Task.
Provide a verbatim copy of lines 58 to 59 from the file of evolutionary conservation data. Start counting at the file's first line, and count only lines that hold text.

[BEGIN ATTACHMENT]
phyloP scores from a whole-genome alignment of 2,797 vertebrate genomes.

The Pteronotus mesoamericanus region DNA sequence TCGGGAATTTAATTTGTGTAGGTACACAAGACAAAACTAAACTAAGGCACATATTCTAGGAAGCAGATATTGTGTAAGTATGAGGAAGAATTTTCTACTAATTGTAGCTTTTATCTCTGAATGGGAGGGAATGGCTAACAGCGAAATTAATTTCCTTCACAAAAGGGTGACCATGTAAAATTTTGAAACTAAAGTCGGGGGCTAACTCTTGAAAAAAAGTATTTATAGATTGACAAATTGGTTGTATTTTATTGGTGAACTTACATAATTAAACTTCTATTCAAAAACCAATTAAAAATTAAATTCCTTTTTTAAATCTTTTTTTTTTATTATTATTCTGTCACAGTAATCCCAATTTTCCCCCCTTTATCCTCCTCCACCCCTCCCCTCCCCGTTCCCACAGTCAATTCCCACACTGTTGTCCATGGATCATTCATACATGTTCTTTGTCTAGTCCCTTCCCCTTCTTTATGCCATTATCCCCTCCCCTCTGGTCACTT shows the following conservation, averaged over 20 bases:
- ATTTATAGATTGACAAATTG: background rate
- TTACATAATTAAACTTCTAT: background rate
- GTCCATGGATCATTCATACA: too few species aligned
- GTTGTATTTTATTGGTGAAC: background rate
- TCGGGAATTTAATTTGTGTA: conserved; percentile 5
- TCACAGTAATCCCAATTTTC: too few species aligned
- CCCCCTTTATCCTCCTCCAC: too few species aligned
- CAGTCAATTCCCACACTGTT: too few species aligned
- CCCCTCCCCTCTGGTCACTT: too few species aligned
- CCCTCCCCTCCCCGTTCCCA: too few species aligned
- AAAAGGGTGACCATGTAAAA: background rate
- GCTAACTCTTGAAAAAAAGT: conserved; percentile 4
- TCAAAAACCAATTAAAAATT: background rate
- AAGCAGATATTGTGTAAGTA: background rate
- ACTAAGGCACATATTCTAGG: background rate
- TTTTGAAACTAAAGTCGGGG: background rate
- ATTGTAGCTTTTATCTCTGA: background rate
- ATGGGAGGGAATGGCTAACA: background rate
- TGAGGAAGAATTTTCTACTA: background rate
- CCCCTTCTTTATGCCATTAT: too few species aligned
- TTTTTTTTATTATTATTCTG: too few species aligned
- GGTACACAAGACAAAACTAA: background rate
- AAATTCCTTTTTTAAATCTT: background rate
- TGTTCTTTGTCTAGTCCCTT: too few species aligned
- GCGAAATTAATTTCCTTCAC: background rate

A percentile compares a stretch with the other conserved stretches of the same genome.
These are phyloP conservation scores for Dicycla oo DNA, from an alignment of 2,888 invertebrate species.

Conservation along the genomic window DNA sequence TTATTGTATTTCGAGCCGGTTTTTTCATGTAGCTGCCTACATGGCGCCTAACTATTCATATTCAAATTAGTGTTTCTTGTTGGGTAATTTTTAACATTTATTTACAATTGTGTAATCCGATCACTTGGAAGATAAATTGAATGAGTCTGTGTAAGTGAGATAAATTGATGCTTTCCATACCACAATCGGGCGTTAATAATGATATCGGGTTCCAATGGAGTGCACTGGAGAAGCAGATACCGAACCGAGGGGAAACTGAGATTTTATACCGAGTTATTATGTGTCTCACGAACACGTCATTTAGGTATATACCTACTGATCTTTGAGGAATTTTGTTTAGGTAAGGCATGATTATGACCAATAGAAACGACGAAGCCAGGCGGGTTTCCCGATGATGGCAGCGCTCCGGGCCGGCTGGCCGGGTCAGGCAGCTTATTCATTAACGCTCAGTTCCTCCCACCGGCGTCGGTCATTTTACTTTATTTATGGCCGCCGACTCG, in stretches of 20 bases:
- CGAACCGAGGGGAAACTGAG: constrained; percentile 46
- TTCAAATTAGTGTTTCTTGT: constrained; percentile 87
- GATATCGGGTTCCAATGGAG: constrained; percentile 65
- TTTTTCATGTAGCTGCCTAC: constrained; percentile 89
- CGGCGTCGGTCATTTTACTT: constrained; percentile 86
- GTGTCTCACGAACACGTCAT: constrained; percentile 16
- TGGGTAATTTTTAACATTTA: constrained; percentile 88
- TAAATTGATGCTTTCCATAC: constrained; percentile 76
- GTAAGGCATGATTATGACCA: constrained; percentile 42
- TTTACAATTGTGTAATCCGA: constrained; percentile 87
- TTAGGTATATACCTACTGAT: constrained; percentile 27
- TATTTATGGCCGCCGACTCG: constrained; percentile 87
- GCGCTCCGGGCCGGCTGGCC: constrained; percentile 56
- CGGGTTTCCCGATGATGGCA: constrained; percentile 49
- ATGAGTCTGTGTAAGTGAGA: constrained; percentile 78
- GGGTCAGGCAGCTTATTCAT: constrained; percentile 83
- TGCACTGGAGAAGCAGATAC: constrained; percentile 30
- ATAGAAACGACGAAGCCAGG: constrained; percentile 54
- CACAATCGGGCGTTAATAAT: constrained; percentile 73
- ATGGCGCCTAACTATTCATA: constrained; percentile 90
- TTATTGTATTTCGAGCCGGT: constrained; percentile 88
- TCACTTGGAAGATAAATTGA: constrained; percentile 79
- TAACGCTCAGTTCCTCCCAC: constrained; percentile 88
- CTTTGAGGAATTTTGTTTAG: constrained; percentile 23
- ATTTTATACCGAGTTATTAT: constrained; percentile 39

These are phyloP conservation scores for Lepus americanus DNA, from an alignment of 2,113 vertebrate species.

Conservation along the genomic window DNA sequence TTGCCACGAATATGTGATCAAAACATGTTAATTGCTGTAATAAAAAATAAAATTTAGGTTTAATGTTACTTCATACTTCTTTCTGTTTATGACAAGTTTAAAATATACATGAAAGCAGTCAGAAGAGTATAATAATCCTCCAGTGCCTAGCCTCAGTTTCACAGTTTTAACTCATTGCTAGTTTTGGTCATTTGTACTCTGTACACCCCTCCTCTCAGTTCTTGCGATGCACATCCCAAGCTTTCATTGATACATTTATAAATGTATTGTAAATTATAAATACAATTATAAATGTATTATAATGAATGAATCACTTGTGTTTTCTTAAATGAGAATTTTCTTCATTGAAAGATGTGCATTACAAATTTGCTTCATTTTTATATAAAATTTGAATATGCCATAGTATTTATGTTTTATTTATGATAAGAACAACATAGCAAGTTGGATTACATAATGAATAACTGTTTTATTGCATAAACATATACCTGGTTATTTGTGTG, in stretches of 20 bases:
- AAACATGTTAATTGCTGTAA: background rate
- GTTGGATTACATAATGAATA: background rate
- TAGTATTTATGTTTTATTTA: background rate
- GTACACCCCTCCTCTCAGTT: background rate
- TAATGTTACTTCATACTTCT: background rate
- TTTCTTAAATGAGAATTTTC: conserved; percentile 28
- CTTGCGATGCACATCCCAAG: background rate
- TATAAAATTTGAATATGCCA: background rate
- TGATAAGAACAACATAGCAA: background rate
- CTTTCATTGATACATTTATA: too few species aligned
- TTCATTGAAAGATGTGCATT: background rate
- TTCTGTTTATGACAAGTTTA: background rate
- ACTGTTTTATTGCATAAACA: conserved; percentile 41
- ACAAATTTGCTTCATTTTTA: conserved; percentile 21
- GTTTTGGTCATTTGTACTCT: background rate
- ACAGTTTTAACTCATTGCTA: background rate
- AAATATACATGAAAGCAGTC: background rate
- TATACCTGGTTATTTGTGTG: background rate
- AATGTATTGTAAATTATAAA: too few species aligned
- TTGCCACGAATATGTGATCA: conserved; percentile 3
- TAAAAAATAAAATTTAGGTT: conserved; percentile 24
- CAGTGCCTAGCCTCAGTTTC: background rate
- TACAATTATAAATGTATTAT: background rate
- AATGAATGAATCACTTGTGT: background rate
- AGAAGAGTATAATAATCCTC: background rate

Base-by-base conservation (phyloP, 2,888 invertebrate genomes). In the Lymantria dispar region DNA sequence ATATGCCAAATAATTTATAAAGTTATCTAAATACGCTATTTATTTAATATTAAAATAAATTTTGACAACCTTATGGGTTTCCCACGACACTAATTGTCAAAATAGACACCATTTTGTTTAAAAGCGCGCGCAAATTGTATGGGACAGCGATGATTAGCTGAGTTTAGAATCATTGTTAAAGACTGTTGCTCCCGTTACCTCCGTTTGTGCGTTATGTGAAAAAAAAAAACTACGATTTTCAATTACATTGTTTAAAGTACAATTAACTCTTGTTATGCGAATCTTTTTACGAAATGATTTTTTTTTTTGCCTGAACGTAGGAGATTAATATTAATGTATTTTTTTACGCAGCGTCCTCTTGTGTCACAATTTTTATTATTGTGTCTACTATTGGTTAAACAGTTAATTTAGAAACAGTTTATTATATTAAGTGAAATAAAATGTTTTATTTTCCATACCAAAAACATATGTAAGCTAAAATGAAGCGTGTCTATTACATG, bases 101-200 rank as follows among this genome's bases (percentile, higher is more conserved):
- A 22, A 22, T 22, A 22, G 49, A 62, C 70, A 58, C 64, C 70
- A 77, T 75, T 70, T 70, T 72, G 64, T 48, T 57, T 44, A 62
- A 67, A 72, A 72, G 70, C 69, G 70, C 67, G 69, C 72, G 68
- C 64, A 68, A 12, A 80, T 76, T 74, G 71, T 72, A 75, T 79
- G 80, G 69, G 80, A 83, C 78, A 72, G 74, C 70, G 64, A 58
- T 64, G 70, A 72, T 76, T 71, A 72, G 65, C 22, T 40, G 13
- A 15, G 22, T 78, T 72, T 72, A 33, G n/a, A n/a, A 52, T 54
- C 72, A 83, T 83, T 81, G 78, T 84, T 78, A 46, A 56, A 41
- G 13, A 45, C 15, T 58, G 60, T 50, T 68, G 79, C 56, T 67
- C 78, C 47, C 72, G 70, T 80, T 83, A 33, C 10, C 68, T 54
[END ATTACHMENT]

- AAACATGTTAATTGCTGTAA: background rate
- GTTGGATTACATAATGAATA: background rate